Watch the Army’s new missile-hauling Stryker in action
Video published to Twitter last week by General Dynamic Land Systems shows an Stryker infantry carrier vehicle firing off a volley of Stinger and Hellfire missiles and testing out its 30mm autocannon, a major flex of the beastly new short-range air defense system
A defense contractor has released new footage of its Interim Maneuver Short-Range Air Defense (IM-SHORAD) system from an Army test carried out earlier this year.
Video published to Twitter last week by General Dynamic Land Systems shows a Stryker infantry carrier vehicle firing off a volley of Stinger and Hellfire missiles and testing out its 30mm autocannon, a major flex of the beastly new short-range air defense system.
The IM-SHORAD system consists of a 360-degree Avenger air defense turret loaded up with Stinger and AGM-114 Longbow Hellfire missiles, an XM914 30mm cannon, and a 7.62mm machine gun.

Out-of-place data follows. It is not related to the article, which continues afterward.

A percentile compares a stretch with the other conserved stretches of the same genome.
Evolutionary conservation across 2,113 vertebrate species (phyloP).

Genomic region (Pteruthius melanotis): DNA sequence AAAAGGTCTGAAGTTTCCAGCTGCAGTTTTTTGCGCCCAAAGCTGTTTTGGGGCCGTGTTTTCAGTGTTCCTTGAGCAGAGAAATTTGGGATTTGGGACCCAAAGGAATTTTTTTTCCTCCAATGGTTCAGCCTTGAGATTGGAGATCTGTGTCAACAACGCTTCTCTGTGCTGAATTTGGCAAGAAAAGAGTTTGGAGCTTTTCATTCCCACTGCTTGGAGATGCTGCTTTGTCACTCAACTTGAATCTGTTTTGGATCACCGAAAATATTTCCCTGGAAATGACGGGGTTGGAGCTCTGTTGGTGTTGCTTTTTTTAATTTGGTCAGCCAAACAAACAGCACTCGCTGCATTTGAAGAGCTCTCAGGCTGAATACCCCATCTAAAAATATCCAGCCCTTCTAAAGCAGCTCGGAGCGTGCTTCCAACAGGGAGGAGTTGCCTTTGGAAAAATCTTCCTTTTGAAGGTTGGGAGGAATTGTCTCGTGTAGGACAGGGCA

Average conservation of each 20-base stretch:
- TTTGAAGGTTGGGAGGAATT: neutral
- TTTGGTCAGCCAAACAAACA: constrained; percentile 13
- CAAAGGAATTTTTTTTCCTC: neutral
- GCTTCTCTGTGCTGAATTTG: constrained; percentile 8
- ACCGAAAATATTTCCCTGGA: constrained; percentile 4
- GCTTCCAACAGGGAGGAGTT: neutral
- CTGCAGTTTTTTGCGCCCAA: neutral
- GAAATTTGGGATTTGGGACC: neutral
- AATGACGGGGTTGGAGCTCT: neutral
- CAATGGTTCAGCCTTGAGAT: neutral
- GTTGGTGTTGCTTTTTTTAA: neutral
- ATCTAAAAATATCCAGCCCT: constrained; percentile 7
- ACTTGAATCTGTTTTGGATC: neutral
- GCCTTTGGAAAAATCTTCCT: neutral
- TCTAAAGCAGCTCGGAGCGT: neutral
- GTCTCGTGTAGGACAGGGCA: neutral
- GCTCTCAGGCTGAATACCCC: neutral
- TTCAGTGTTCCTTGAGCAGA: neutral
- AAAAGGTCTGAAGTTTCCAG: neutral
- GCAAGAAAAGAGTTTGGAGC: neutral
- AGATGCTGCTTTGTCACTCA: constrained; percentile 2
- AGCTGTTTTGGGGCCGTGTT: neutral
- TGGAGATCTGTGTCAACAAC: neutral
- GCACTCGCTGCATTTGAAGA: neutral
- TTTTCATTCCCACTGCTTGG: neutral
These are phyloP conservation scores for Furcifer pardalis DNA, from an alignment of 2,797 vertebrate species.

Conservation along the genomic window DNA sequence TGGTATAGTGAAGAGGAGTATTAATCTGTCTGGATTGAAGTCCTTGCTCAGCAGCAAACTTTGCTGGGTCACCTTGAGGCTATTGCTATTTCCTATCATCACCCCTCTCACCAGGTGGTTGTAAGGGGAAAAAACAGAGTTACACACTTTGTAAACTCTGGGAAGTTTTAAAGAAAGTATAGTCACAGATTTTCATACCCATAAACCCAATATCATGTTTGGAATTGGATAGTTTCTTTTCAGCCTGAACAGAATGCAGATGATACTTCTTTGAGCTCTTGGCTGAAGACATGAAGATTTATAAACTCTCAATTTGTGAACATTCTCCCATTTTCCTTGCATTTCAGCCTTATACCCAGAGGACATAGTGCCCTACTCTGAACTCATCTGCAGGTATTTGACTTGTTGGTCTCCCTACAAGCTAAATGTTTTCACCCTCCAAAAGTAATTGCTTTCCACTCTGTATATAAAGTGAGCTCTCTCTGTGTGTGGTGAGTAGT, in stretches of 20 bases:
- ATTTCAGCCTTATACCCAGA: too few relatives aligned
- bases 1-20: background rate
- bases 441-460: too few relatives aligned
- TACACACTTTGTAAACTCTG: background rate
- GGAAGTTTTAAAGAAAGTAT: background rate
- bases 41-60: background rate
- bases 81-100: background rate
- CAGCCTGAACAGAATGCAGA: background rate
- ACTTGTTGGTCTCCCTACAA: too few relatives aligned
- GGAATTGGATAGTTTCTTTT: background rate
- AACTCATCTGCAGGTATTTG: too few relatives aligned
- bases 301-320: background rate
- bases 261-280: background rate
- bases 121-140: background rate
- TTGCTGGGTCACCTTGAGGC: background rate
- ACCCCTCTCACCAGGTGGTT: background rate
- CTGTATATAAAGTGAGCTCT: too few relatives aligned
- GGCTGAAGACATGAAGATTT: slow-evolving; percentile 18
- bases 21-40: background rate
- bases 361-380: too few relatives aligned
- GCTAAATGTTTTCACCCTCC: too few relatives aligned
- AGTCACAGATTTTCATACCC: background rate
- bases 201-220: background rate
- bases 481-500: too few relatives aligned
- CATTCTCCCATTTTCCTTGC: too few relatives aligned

The Stryker IM-SHORAD vehicle provides lethal, mobile and survivable defense against an array of aerial threats. Awarded the U.S. Army program contract in September,
highlights include on-board target-acquisition capability. #AUSANow #GDatAUSA pic.twitter.com/oYd4pFKM4u
— General Dynamics Land Systems (@GD_LandSystems) October 15, 2020
The video footage comes two weeks after the Army awarded GDLS a $1.2 billion contract award to produce, test, and deliver IM-SHORAD systems to the service in the coming years.
The Army envisions employing all of this firepower to counter not just unmanned aerial systems that U.S. troops have been contending with on the battlefields of the Middle East, but both fixed-wing and rotary-wing aircraft deployed by more conventional adversaries like Russia or China.
The IM-SHORAD system “provides the Army improved capabilities for defense of maneuver formations and other tactical echelons from low altitude air attack and surveillance,” according to the service’s fiscal year 2021 budget documents.
The Army’s initial order calls for 28 Stryker IM-SHORAD Strykers worth roughly $230 million, and the service plans on eventually spreading 144 systems across four battalions by as soon as fiscal year 2023.
It’s still unclear if the Army plans on naming the vehicle after a fictional tank from Warhammer 40,000.